OGOW’s innovations were also selected as the Top Innovation at Somalia’s prestigious Somali International Award and were featured at Design Exchange, Canada’s Headquarters for the Sustainable Development Goals (SDGs). I was also invited to speak at the Mogadishu Tech Summit, Somalia’s first-ever Technology and Innovation Summit, and I had the pleasure of being asked to mentor and judge the COVID-19 Hackathon with the United Nations Development Program (UNDP).

How does OGOW Health help engage with local and rural communities to promote equitable health opportunities?

People often ask about our engagement strategies and how we successfully engaged local communities around the design and development of OGOW Health. 

The name OGOW Health is the Somali word for the verb “to know”. This serves as a constant reminder of how it all began and getting to “know” my grandmother over her medical appointments. We are a social enterprise, which means we recognized a big social problem and used entrepreneurship principles to create social change. Our ultimate aim is to ensure equitable health opportunities for all, especially those living in rural communities. 

We started by listening, to build with our intended end-users and not for them! As part of our co-design journey, we travelled across four representative regions in Somalia to conduct design research, promote meaningful engagement, greater social cohesion, and sustainable community lead-change. We worked with over 15,000 people, including mothers, caregivers, academics, practitioners, humanitarian agencies, and policy experts. With the support and frameworks of [global design and innovation company] IDEO and the [Bill & Melinda] Gates Foundation, we collected and translated all of the stories and feedback we gained, which allowed us to improve and refine our innovation.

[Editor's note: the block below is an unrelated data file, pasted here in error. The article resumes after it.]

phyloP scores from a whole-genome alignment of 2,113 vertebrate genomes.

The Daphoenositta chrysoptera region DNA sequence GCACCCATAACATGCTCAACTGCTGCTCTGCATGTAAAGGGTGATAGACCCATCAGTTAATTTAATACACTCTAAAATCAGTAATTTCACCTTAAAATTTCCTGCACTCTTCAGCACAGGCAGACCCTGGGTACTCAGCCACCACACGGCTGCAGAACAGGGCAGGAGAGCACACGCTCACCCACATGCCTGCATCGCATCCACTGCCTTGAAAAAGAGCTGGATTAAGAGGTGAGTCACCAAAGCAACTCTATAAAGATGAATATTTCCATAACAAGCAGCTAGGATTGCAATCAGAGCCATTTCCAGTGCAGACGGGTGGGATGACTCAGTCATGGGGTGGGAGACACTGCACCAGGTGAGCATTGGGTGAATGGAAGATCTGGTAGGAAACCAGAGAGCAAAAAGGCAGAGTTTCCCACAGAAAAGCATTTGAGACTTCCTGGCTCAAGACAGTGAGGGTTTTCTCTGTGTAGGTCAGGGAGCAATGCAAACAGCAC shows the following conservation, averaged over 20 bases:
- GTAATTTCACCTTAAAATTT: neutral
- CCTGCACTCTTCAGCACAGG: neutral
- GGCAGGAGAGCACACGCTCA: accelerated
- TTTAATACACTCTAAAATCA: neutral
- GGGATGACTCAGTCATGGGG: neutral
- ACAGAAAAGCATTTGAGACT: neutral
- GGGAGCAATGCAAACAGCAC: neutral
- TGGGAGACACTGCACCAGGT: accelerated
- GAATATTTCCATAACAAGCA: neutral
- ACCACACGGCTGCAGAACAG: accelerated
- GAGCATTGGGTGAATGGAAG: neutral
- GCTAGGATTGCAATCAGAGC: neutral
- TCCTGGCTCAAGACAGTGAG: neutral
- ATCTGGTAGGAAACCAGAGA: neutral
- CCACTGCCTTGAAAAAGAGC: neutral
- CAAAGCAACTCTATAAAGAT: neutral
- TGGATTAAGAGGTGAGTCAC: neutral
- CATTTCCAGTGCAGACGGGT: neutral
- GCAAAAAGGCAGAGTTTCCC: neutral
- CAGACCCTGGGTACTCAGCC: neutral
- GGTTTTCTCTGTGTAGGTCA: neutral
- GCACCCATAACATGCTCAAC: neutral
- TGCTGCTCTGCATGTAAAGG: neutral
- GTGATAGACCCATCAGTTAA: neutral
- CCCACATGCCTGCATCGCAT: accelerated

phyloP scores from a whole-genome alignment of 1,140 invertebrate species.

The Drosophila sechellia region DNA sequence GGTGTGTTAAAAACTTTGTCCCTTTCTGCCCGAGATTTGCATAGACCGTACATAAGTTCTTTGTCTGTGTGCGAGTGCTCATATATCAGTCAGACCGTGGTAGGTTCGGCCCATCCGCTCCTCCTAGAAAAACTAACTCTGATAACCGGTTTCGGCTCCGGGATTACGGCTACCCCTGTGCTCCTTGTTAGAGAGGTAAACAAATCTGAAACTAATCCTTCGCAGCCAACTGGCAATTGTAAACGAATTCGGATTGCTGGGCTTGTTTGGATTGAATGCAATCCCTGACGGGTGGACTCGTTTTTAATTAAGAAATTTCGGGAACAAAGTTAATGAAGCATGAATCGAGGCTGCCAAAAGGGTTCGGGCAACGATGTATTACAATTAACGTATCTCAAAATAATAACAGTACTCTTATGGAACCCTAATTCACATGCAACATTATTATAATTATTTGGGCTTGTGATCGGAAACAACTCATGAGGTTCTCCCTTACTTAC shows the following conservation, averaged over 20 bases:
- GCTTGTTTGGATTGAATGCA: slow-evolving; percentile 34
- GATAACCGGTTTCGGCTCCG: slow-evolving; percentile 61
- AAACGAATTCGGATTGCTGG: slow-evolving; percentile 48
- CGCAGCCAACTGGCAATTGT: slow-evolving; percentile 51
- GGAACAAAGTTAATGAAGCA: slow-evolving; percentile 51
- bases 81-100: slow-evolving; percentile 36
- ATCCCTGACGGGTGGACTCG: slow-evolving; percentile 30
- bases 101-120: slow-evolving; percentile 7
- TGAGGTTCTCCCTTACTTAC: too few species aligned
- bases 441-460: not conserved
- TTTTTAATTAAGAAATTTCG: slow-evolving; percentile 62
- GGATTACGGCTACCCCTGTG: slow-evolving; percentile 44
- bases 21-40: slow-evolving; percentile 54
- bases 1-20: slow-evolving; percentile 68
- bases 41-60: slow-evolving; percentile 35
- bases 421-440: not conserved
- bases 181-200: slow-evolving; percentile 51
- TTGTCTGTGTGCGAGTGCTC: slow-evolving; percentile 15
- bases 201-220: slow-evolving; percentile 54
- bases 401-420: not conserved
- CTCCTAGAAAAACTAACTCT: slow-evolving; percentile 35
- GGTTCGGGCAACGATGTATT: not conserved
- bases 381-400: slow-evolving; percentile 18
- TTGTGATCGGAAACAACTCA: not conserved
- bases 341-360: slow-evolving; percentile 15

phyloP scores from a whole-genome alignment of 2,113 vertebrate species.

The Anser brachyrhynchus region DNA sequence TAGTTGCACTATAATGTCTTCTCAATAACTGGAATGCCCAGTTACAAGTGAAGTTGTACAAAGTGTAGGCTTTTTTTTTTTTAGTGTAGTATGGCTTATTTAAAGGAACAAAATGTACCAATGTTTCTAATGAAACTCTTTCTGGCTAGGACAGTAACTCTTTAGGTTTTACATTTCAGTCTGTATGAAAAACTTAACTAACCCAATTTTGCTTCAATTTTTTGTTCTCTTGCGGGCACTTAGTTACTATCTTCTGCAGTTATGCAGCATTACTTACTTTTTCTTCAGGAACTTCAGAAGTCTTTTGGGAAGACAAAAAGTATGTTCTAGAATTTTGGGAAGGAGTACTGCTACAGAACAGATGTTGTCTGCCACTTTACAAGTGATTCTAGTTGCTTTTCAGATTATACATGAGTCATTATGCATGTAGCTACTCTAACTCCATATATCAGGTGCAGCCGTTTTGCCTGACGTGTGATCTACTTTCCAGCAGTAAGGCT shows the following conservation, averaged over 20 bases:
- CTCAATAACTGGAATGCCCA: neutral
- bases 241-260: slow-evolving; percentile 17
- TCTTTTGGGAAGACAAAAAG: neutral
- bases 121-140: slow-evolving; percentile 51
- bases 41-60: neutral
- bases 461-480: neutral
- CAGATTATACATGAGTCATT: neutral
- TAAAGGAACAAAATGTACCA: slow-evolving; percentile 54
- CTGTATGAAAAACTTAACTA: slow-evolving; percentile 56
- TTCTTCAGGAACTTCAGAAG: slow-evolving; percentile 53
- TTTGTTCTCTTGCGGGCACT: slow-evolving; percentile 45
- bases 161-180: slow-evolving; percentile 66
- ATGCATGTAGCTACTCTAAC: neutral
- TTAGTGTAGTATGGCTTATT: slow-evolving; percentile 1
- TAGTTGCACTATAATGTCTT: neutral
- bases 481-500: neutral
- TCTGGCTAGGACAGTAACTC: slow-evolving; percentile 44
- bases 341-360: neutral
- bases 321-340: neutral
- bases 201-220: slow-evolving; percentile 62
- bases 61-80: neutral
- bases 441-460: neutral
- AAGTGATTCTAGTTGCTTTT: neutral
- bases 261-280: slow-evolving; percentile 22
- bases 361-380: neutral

Since our inception, the team at OGOW Health has improved the flow and accessibility of data not only to frontline workers but also to caregivers and humanitarian agencies in a context and setting that is highly fractured.

What can we learn from your program, and how can it potentially be relevant to other countries like Canada?

OGOW’s products are designed to improve patient access to records, enhance understanding and adherence to health care policies, and build patient trust in health systems through innovative and community-centric methods. Our system is available in desktop and mobile format and includes a caregiver interface for adherence to immunization schedules, basic health care and disease prevention educational videos, and a Q&A functionality, all in the Somali language.

Currently, we’re in Somalia. Our tools are designed for health care facilities and workers in hard-to-reach frontier markets. 
As we look to expand, we’ll focus on these types of markets, and ones in which our partners operate and are in need [of] solutions like ours.
We’re very proud to have been awarded funding by the Fund for Innovation and Transformation (FIT), the Intercouncil Network, and the Government of Canada through Global Affairs Canada to support our Innovative approach to improving maternal, newborn, and child health outcomes in Somalia. 

The funds will support us to further refine a powerful dashboard designed to help Community Health Workers, administrators, and government offices to access real-time, consolidated data on various health indicators, leading to more data-driven planning and decision-making aimed at achieving their desired health outcomes. Huge thanks to FIT, the Intercouncil Network, and the Government of Canada through Global Affairs Canada for their support of our lifesaving work in Somalia. 

What are you hoping to achieve in the future?

Our vision at OGOW Health, and one that I share, is a world where everyone has access to equitable and quality health care. I want to continue to innovate, scale, and do what we can to improve the lives of our beneficiaries and keep working in pursuit of our vision.